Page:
William A. Gilbert
William Augustus Gilbert (January 25, 1815 – May 25, 1875) was a U.S. Representative from New York.
He attended the public schools. He studied law. He was admitted to the New York bar in 1843 and commenced the practice of law in Adams, New York.
Gilbert was elected as an Opposition Party candidate to the Thirty-fourth Congress and served from March 4, 1855, until his resignation February 27, 1857. While in the House Gilbert was accused of corruption, along with members William W. Welch, Francis S. Edwards, and Orsamus B. Matteson. They were accused of accepting money, land and stock in exchange for procuring the passage of a bill granting land for the construction of a railroad in Iowa. Gilbert was also accused of agreeing to procure passage of a bill authorizing publication of a book containing details on federal military pension and land bounty laws in exchange for the author dividing the proceeds with him. Gilbert protested the proceedings, and then resigned rather than face an expulsion vote.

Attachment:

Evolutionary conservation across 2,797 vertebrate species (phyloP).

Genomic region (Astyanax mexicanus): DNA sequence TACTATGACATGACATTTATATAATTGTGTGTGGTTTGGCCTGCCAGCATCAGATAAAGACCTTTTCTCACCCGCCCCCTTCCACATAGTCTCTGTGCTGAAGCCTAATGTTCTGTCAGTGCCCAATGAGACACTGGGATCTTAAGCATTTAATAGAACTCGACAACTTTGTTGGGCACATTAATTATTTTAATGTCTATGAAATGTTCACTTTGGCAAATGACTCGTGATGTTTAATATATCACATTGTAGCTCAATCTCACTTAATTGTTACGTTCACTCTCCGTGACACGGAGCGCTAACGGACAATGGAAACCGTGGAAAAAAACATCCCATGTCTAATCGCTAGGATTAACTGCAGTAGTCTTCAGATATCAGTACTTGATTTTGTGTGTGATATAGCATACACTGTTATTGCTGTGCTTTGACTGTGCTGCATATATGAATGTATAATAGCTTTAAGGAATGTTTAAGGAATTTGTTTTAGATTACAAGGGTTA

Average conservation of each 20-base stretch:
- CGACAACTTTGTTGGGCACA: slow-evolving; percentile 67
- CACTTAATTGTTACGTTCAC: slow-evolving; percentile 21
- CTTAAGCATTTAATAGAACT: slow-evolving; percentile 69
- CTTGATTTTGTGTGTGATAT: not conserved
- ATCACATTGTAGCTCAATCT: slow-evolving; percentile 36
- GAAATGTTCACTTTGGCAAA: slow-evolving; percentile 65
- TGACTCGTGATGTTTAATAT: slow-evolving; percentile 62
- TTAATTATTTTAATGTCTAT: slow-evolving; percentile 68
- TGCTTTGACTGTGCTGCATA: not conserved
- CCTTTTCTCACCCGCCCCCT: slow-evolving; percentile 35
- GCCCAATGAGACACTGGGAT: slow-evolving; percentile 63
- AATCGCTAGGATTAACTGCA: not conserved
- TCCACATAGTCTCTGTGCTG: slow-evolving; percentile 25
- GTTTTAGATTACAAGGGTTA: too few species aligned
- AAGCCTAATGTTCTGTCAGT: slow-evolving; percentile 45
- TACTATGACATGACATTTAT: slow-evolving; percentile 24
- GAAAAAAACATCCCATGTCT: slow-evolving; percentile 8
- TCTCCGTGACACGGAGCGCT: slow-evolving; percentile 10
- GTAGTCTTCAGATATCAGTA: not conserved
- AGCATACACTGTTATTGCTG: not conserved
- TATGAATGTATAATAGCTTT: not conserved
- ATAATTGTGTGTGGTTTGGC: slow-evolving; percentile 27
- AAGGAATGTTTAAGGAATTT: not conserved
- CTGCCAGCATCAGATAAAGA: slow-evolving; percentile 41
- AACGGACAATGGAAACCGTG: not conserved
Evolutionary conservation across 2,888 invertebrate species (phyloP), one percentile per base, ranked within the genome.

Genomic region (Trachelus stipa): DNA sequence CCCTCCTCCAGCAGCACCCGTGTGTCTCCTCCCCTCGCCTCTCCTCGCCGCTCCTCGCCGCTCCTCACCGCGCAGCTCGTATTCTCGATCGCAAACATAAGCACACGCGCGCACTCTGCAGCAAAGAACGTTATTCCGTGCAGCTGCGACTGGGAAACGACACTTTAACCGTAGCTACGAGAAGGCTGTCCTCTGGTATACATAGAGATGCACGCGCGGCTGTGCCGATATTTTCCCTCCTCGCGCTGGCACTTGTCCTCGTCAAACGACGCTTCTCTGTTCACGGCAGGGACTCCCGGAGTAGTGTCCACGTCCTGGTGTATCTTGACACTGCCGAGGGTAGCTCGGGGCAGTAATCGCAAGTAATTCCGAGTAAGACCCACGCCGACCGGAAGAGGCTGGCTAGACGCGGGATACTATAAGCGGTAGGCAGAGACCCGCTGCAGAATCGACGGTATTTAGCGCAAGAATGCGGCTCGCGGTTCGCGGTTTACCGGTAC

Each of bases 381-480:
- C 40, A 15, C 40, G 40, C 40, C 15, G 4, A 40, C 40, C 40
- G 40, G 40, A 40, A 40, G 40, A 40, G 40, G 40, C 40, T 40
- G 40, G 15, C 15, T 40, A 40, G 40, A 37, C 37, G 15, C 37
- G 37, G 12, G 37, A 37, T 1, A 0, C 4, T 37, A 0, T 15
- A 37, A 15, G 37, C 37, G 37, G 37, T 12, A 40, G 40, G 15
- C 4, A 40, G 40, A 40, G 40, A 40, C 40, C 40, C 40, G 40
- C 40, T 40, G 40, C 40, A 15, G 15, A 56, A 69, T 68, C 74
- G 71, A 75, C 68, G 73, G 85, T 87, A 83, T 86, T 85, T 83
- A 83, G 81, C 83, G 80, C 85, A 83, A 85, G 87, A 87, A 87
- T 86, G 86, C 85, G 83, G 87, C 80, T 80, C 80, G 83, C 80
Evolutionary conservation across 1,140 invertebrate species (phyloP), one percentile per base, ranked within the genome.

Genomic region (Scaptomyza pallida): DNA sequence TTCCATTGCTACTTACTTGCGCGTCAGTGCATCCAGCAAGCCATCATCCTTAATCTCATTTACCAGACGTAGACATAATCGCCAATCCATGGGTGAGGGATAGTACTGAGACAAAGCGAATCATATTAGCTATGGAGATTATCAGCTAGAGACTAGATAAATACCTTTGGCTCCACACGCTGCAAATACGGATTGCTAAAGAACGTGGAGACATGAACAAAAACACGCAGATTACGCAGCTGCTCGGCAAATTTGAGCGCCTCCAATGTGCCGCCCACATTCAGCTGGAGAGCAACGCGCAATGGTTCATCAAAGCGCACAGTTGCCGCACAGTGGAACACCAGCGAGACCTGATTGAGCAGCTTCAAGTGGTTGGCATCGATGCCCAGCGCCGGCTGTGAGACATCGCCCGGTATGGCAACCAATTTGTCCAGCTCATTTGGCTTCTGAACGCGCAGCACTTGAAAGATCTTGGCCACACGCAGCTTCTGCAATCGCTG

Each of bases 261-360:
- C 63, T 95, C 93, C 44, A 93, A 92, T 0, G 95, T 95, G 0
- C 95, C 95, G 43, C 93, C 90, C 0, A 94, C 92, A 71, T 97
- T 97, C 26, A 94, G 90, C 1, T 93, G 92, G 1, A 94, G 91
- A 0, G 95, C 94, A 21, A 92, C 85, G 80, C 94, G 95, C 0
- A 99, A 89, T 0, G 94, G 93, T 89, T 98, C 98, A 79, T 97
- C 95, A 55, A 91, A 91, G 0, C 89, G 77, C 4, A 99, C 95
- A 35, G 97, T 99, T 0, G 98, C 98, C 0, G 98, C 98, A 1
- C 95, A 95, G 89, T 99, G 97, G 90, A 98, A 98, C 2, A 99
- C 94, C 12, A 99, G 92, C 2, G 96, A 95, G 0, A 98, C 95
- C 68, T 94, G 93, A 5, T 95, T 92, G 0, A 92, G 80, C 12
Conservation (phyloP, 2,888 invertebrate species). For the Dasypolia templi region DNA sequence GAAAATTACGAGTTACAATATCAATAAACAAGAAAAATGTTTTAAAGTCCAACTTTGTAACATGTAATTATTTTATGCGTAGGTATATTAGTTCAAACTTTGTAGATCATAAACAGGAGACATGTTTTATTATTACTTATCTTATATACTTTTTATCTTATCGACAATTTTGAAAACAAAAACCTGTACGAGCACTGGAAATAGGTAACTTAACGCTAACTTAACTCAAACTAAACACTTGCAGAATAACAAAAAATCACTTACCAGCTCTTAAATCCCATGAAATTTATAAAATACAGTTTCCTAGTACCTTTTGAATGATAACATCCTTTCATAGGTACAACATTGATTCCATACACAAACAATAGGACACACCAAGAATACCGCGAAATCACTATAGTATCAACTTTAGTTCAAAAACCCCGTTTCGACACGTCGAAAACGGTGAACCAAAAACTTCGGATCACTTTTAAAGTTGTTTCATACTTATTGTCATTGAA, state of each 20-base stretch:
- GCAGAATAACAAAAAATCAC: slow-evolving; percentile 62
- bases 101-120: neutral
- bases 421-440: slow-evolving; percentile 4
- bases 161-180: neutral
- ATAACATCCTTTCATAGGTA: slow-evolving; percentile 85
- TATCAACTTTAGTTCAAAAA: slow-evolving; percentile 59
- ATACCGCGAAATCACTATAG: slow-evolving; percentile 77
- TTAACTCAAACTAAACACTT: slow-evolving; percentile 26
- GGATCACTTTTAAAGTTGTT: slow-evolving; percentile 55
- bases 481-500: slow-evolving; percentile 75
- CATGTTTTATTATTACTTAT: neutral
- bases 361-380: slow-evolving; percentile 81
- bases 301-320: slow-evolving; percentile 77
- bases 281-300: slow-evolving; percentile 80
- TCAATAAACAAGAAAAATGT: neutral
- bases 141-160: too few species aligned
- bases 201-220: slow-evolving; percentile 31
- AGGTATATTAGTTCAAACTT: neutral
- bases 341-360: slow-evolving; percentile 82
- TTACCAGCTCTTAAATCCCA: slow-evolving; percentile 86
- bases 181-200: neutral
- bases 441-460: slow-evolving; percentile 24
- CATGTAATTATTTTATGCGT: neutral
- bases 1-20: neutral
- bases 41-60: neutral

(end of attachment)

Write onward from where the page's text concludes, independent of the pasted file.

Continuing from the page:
Gilbert later became a Republican. He served as president of Adams village in 1859 and 1860.
He engaged in the banking business and was also active in other ventures, including railroads.
- Mark Grossman, Political Corruption in America: An Encyclopedia of Scandals, Power, and Greed, 2003, pages 142-143
- United States House of Representatives, Reports of Committees of the House of Representatives, 1857, pages 3-9
- Kenneth M. Stampp, America in 1857: A Nation on the Brink: A Nation on the Brink, 1990, page 27
- Elijah J. Clark, Reminiscences of Adams, May 10, 1887, republished on Adams, NY History and Genealogy
- William A. Gilbert at the Biographical Directory of the United States Congress
- William A. Gilbert at Find a Grave
|United States House of Representatives|
|Member of the U.S. House of Representatives
from New York
This article incorporates public domain material from websites or documents of the Biographical Directory of the United States Congress.